Non-steroidal anti-inflammatory drugs
NSAID is one of the primary building blocks of fracture pain management. It is used either alone, or often with added value when used in combination with other agents. Selection of which NSAID to use is largely based on personal preference and experience.
Opioid analgesics have much merit in the short-term management of fractures but are better at reducing the background pain that accompanies a fracture rather than the acute pain associated with movement. Given their propensity to induce constipation, prophylactic measures to prevent this eventuality are advisable. Those analgesics that contain codeine are not universally effective as a proportion of the population lack the cytochrome P450 enzyme necessary to convert codeine to morphine and hence to activate it. The same difficulty does not occur with dihydrocodeine or tramadol.
For more severe pain strong opioids may be necessary. For the most acute situations immediate release strong opioids should be selected while for less acute situations sustained release preparations supplemented by immediate release for breakthrough pain.
When used at appropriate doses, oral acetaminophen is an effective analgesic with a relatively benign side effect profile. Only in overdose does it become less safe. Regular dosing with acetaminophen, often with an NSAID is an effective treatment that should be instituted early and only supplemented with other agents or techniques if therapeutic failure occurs.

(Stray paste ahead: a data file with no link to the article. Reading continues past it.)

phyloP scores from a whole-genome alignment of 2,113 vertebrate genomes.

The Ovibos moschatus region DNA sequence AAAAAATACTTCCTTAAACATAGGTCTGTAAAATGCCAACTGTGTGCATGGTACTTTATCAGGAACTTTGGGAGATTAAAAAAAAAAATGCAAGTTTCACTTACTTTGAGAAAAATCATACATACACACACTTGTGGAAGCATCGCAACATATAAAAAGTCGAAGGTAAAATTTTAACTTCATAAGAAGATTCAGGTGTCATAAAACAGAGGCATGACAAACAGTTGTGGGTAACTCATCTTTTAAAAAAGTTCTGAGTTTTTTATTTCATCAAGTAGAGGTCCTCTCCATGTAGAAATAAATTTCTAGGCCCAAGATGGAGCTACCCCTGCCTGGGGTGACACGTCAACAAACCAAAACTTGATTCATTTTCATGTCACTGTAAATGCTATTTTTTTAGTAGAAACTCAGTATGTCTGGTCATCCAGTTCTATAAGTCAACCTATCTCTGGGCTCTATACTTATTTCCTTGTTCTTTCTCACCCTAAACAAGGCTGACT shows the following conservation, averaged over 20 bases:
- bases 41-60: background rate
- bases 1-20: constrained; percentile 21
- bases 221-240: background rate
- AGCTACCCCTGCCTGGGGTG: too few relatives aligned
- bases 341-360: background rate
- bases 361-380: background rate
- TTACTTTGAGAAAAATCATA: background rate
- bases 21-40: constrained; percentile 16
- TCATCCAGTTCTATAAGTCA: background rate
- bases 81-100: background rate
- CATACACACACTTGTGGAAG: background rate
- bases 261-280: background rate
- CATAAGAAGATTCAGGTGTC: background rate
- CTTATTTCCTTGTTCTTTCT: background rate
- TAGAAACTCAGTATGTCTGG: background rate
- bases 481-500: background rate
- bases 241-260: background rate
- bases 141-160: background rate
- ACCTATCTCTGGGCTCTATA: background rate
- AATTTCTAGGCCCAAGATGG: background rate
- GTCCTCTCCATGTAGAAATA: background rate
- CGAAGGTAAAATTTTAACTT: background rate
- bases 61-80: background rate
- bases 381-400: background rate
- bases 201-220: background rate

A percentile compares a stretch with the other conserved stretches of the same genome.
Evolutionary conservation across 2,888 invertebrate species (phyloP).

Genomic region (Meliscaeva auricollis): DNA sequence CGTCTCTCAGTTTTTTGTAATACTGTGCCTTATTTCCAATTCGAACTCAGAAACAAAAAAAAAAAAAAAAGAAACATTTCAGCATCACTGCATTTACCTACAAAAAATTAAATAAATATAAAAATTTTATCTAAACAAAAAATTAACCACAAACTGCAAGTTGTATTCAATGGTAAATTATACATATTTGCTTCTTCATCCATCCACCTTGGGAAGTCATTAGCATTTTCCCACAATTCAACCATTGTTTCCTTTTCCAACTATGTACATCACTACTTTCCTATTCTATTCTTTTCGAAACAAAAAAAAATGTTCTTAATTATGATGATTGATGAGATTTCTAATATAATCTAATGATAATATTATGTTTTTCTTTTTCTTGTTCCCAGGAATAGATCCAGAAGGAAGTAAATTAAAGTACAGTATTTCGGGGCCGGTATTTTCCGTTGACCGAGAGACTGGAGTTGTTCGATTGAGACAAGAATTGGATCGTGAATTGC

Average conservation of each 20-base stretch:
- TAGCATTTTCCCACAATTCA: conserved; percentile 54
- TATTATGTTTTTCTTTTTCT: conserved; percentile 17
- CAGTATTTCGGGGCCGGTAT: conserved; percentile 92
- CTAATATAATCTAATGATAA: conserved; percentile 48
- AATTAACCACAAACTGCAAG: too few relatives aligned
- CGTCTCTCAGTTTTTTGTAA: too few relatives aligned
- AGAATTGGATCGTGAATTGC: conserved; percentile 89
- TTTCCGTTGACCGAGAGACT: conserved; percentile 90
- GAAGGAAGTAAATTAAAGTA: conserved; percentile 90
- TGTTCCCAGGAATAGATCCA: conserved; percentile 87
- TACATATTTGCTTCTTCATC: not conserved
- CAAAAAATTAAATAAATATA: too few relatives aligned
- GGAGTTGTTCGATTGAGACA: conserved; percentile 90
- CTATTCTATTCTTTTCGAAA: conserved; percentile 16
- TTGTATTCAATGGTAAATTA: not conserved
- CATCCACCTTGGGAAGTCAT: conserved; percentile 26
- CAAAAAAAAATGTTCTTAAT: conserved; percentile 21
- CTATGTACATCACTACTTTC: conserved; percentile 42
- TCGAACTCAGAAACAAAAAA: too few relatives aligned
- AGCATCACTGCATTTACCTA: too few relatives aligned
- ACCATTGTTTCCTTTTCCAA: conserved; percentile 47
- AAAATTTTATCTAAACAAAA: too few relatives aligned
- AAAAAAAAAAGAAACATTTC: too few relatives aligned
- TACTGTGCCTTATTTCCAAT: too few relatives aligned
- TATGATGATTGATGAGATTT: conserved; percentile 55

Skeletal muscle relaxants have no analgesic effect for pure bone fracture pain. However, muscle spasm is a frequent accompaniment of any fracture, can be painful by itself, but most importantly increases fracture pain by compounding the mal-alignment of fractured bone. Fracture reduction and stabilization may by themselves reduce or remove muscle spasm, but where it remains troublesome, a skeletal muscle relaxant drug may be indicated. Baclofen has a fairly rapid onset of action and a favorable side effect profile and can be used in adults at a dose of 15-60 mg daily in three divided doses. Where muscle spasm becomes chronic, then other agents such as dantrolene or tizanadine may be considered. Alternatively, if the spasm is confined to a well-defined muscle or muscle group, then botulinum toxin injection may become an option.
Was this article helpful?
Did you ever think feeling angry and irritable could be a symptom of constipation? A horrible fullness and pressing sharp pains against the bladders can’t help but affect your mood. Sometimes you just want everyone to leave you alone and sleep to escape the pain. It is virtually impossible to be constipated and keep a sunny disposition. Follow the steps in this guide to alleviate constipation and lead a happier healthy life.